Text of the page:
In 2016, the then-Secretary-General of the United Nations, Ban-Ki Moon, stated “Saving our planet, lifting people out of poverty, advancing economic growth. These are one and the same fight. We must connect the dots between climate change, water scarcity, energy shortages, global health, food security and women’s empowerment.” The SEMI Talent Forum, 2-3 May, 2019 in Bristol, UK will explore new opportunities and challenges of the digital era and the industry’s need for talent and the knowledge and skills in automation, computerization and digitization to drive tech innovation. Serena Brischetto of SEMI spoke with professor Michael Czerniak, Environmental Solutions Business Development Manager at Edwards, about how digitalization impacts all these key areas and will be instrumental in helping humanity shape the future.
SEMI: The preservation of the global environment and the talent shortage are probably two of the most critical challenges confronting the semiconductor industry. What is the Edwards position on these issues?
Czerniak: When I started in the industry, climate change was a new concept and scientific investigation was in its infancy. Now it is a well-understood phenomenon and its impacts will only be minimised by the implementation of better technologies, nearly all of which depend on digital technology and a talented workforce to drive new innovation. This is mission-critical not only to Edwards, but also to the digital industry, and indeed our common future.
SEMI: Edwards celebrates 100 years of empowering innovative people. How do you help electronics shape the future and advance life standards? What is your secret recipe?
Czerniak: Edwards plays a key role in enabling semiconductor manufacturers by making the electronic circuits, also commonly known as chips, on which the Digital Age is built. Our secret recipe is: nothing! We literally have no molecules at all, i.e. vacuum, which enables the intricate processes like plasma chemistry taking place. Those are the processes used to sequentially deposit and remove the thin films that constitute a modern semiconductor device. We also remove harmful and global-warming gas exhausts from these processes to minimise the environmental impact of this amazing industry.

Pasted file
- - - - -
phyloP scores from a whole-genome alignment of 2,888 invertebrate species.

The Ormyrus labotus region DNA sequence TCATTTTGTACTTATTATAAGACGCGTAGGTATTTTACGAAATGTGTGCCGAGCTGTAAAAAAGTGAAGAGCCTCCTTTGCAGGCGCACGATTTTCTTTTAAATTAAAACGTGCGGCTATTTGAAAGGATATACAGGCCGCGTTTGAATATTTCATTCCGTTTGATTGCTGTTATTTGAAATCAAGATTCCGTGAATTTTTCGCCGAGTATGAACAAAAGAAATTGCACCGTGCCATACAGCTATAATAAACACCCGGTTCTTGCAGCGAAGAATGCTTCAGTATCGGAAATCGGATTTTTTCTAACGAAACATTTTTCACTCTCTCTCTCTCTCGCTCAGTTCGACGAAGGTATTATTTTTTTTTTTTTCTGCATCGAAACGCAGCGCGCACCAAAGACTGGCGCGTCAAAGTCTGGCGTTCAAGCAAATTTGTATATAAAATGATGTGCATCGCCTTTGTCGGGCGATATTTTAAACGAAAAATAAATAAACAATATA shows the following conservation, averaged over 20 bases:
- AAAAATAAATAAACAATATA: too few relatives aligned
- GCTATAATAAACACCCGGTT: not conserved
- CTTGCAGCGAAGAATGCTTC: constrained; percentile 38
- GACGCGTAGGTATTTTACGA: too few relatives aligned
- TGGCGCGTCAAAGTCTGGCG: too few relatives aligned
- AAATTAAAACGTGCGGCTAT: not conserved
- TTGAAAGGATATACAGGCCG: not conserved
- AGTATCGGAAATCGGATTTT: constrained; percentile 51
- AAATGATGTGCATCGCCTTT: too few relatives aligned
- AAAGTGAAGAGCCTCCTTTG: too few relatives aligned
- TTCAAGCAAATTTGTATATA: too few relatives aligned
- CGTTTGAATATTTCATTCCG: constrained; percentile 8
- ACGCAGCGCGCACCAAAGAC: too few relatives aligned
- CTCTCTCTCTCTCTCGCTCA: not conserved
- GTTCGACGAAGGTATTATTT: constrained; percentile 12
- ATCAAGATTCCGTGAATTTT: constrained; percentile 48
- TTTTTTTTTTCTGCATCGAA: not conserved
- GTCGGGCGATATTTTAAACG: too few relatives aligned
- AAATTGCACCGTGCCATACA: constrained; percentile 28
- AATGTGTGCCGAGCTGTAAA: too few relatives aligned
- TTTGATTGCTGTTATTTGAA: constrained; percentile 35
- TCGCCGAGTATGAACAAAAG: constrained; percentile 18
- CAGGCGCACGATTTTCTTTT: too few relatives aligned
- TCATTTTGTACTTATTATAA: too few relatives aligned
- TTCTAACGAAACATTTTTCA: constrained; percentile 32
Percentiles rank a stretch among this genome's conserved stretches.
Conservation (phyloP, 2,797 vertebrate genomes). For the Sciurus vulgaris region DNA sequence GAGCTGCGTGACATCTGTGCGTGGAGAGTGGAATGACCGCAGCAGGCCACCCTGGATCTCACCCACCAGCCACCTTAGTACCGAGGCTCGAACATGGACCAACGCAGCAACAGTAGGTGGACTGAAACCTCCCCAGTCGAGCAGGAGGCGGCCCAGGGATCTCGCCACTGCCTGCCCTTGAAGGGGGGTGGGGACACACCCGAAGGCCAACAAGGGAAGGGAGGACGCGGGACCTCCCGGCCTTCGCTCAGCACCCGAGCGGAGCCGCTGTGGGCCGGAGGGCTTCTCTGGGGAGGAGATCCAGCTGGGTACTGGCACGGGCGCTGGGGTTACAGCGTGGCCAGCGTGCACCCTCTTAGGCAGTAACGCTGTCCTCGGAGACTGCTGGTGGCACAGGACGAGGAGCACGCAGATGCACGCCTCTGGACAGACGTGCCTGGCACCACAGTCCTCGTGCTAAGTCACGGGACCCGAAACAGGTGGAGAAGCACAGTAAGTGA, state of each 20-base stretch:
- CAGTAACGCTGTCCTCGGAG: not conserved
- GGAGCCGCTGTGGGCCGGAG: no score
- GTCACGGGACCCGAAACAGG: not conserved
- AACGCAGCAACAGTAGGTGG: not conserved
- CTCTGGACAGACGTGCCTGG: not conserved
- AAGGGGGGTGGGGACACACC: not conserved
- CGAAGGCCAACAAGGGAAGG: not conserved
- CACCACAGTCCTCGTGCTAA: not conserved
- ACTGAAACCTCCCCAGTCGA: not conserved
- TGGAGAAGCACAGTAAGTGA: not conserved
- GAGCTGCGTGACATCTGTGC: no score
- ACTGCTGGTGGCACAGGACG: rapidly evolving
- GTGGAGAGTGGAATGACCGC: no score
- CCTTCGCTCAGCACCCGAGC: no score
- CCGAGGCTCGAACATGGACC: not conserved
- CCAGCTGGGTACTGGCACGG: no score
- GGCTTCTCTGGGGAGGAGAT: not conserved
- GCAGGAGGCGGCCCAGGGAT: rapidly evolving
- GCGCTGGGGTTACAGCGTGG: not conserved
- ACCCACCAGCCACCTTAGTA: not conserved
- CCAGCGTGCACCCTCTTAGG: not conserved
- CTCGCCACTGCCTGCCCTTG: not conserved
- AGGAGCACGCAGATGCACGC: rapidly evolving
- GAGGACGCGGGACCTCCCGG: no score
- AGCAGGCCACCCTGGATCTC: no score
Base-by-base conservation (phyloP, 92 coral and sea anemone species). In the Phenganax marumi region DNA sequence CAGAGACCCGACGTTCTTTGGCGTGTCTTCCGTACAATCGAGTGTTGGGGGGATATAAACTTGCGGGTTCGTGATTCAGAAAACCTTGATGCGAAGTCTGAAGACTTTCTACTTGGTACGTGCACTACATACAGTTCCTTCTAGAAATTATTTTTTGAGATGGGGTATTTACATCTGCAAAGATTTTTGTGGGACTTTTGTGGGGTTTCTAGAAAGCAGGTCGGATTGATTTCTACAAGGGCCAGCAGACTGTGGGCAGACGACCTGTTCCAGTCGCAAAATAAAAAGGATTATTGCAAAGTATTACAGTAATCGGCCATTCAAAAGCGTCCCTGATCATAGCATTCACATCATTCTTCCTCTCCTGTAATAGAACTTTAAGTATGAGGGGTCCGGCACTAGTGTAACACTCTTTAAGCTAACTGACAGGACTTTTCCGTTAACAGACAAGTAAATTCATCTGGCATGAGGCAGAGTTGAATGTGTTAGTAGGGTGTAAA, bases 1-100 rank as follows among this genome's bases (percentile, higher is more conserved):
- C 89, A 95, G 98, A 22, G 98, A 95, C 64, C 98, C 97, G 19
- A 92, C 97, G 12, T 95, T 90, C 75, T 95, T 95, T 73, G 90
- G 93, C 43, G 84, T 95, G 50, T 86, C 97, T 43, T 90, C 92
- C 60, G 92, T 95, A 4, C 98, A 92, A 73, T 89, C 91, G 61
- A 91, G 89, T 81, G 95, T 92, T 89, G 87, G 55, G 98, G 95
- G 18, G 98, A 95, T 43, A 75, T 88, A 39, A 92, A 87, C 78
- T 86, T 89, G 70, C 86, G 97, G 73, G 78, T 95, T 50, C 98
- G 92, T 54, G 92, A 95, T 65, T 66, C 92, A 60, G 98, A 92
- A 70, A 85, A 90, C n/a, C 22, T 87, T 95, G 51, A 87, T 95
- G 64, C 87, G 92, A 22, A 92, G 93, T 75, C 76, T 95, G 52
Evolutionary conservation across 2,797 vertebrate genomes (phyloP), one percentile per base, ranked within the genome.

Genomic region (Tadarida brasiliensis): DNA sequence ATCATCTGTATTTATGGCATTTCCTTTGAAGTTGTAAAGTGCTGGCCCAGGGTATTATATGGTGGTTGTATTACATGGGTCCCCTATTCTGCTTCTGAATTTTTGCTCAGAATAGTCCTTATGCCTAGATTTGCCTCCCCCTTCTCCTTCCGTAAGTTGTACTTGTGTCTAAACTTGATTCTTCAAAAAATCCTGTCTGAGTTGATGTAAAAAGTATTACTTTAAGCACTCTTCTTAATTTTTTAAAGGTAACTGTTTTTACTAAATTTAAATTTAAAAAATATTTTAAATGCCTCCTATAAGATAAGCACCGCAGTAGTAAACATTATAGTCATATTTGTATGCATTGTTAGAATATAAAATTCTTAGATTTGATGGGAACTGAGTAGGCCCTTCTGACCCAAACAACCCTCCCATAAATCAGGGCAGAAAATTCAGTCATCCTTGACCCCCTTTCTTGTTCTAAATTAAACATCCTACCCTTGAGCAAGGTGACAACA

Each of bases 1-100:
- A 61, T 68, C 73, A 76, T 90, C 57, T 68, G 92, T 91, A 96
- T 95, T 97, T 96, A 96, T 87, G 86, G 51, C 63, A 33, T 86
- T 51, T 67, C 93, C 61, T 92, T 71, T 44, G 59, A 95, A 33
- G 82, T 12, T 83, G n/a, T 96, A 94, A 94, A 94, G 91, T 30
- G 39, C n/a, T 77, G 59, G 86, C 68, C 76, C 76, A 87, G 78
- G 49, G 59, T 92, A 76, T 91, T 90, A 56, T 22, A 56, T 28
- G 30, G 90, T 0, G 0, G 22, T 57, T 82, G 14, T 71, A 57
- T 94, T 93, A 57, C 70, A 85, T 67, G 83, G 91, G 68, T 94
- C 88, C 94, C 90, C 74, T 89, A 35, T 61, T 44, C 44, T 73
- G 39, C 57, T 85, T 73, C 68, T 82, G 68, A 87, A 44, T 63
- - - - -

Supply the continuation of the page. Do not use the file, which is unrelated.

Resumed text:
SEMI: What is stimulating about semiconductors and could you give us an example of how Edwards is helping remove harmful and global-warming gases?
Czerniak: I work in environmental science both at Edwards and also here in Bristol in the School of Chemistry. My least-favorite gas is called CF4. Not only is it thousands of times more impactful as a global warming gas, but also it has an atmospheric lifetime of 50,000 years. Using abatement technology pioneered by Edwards, emissions of this gas into the atmosphere produced by this industry, have been reduced by up to 95%. That’s certainly something to make you feel good about after a day at work!
SEMI: Edwards was honored with the SEMI Diversity and Inclusion award and also for the company's 100th anniversary at the Industry Strategy Symposium (ISS) Europe in Milan in early April. What is particularly exciting about Edwards?
Czerniak: Edwards is and always has been a very inclusive place to work, not least because it is a global company, reflecting the scope and geographical reach of the semiconductor industry as a whole. This provides a great variety of career paths locally at one of our many global manufacturing sites, or on a global scale, as we need to be where our customers are.
SEMI: What are your expectations regarding the forum in Bristol, and for the future ahead? What is the status of the semiconductor workforce development scenario in your opinion? What can we do more?
Czerniak: My main hope for the Talent Forum in Bristol is that the profile of the semiconductor industry will be raised amongst students considering their future career options to the point where they seriously consider applying for positions in this field. This applies to students from all disciplines as they are all needed to help develop the Digital Age, and more events like this can only help spread the message about the exciting opportunities and challenges available.
Michael Czerniak started his professional career in the semiconductor industry with Philips, initially in the company’s UK R+D labs and subsequently in the fab in Nijmegen, Holland. He then held marketing roles at UK-based OEMs Cambridge Instruments, VSW and VG Semicon before joining Edwards 21 years ago.
Michael has authored numerous published articles and patents, co-chairs a SEMI standards committee, participates in the IRDS, is a UK PFC expert on IPCC and has authored chapters on Vacuum and Environmental issues in the Semiconductor Manufacturing Handbook. Michael became a Professor in the School of Chemistry at the University of Bristol in September 2018.
Serena Brischetto is a marketing and communications manager at SEMI Europe.